woman who has had some success in the film world told us:

“After my film won multiple awards at the South by Southwest
film festival, one reviewer said, essentially, ‘[t]his is the kind of movie
that gets a director every studio knocking on her door.’  But the truth was, studios were not
knocking.  I was going into meetings . .
. .  Somehow I ended up for two years
interviewing for things and not getting them or being attached to something
that didn’t end up going to production.”

A number of other women
directors have spoken out publicly about this particular form
of discrimination.[xxxviii]  Both research and the anecdotal evidence we
gathered show serious gender disparities in opportunities, even for women whose
films debut at prestigious festivals.[xxxix] 

Women also have a more
difficult time finding film financing. 
As one director who won recognition for a film this year put
it: “women have to convince men to “trust [them] with [their] money.”[xl]  This form of discrimination results in women
being disproportionately represented in and pigeonholed into doing only
smaller, independent or documentary films.[xli] 
Women who do make independent films “are relegated to less financially
lucrative platforms” by distributors and are less likely to have their films
distributed by the Studio Specialty / Mini Major companies, which are associated
with the major studios and have the broadest reach.[xlii]  Researchers have documented “the fiscal cliff
women face as they move from independent to more commercial fare.”[xliii]

In
television, many women reported that when they are hired for directing work
they are treated as though they are filing the one slot begrudgingly reserved
for a woman, and that they consistently get fewer episodes and jobs overall than their equally qualified
male peers.  At least three women
reported that they believe they get only one episode a season on a show, where
often men get more, because showrunners, production companies and studios know
they should at least hire one woman because hiring none at all looks bad.  One successful woman director with nearly 60
television credits summed it up to us this way:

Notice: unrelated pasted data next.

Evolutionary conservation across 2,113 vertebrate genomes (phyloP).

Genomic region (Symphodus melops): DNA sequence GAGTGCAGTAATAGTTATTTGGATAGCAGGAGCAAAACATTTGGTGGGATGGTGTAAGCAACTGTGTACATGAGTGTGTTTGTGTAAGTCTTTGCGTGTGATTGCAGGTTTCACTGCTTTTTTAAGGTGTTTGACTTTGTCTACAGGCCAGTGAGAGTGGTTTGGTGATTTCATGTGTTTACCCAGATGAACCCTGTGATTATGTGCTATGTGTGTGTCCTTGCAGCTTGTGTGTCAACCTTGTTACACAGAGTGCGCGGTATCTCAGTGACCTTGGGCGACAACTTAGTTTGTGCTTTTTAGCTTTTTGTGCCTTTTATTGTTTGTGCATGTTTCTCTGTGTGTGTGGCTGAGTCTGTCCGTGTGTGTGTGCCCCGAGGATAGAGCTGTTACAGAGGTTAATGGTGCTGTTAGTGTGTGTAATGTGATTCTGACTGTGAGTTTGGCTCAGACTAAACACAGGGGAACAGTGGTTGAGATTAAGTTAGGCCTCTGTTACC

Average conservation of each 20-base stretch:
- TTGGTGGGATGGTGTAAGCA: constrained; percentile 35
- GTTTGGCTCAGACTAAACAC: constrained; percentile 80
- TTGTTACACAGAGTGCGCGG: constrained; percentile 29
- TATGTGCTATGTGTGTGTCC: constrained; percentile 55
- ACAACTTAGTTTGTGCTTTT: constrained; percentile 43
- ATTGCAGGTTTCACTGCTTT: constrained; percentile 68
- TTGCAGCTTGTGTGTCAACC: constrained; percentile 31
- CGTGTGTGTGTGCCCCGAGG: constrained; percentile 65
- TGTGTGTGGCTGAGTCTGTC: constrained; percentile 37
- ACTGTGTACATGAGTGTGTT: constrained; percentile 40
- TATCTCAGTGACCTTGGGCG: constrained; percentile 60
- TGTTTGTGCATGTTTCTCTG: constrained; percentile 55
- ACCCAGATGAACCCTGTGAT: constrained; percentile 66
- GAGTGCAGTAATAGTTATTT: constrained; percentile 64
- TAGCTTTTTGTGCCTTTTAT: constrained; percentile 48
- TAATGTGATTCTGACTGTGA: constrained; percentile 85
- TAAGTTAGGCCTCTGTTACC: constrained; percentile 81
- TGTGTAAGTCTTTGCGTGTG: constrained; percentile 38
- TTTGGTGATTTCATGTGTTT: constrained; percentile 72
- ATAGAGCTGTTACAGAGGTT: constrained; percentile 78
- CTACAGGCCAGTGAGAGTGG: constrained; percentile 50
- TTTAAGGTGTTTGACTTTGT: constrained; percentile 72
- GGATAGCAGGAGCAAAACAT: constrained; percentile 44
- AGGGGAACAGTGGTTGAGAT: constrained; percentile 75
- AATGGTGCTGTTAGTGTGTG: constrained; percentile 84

“If I go onto a series, there will be one job for a woman,
and they’ll feel like, oh, we filled our quota. 
One job out of 13 or 22.  And I’ll be the one woman.  And you’re competing for this one slot that
they feel they have to offer.  Yet, with
the guys, I hear, ‘oh, they’re never prepared.’ 
The crew says: ‘It’s such a relief to have you here.’  You turn around next season, and the guys
will be doing three episodes and you won’t be asked back.  And that’s what you live with all the time.”

One director with
nearly 50 television credits explained the phenomenon this way:

“Decisions [about hiring] are made by the
showrunner.  And the showrunner is not
always but most often a man, and they hire their friends.  Their friends, not surprisingly, are men.  .  .  .  And
so the networks and the studios will pressure these guys to hire a woman, and
they will hire one woman, because
they have to, or they’ll hire two women, out of 22 episodes, because they have
to, and then maybe they’ll hire one back. 
And then they’ll hire none.  There
are plenty of shows that I have been up for and had good meetings on, where I
don’t get hired and I think, ‘Why? I’m capable, I’m qualified, I did my
homework.  I check all the boxes – I can
work with actors.  I can work with
difficult people.  I can do action.  So what box is missing?’  There really isn’t one.  Then statistics come out and you see that
particular show hasn’t hired a woman. 
There’s only one conclusion.”

Another director
was told at a meeting for a television directing job, “We already hired a woman
this season.”  The statistics largely
support this perception.  As noted above,
the pool of women who get hired repeatedly for more than one or two episodes on
a show is quite small. 

Numerous
women reported that women are judged more harshly by employers, often getting
only one chance to succeed whereas their male peers may still find success
after some failure.  This is a difficult
barrier to overcome in an industry in which many more projects will fail than
succeed.  One successful TV director
said:  “You just have to do better, with less complaining.  And experience and survive three times as
much judgment” as male directors.  One
award-winning and Oscar-nominated director who has made multiple films and has
one TV credit noted:  “You can’t ask of every woman in the
profession to be such an outstanding pioneer that she just has to be 20 or 30 times better and never have a
failed movie, which is something she can’t control in the first place.  It’s unfair to ask women to be like J.K.
Rowling is in the writing world to have success.  Why can’t we be judged in the way the guys
are judged?”  Another director stated that “often women
will get a shot, but they won’t get a second shot.  Whereas men often will…. men often get a lot
more chances to ‘fail’ than women do.”[xliv] 

Practices Used in Hiring and Recruitment Have a
Discriminatory Effect on Women.

Ostensibly
neutral employment practices have the effect of keeping women out of the
workforce.  Title VII prohibits
“employment practice[s] that cause a disparate impact on the basis of … sex”
unless the employer can show that the practice is “job related for the position
in question and consistent with business necessity” and this necessity cannot
be accomplished by use of an alternative.[xlv]  The law thus bans “‘not only overt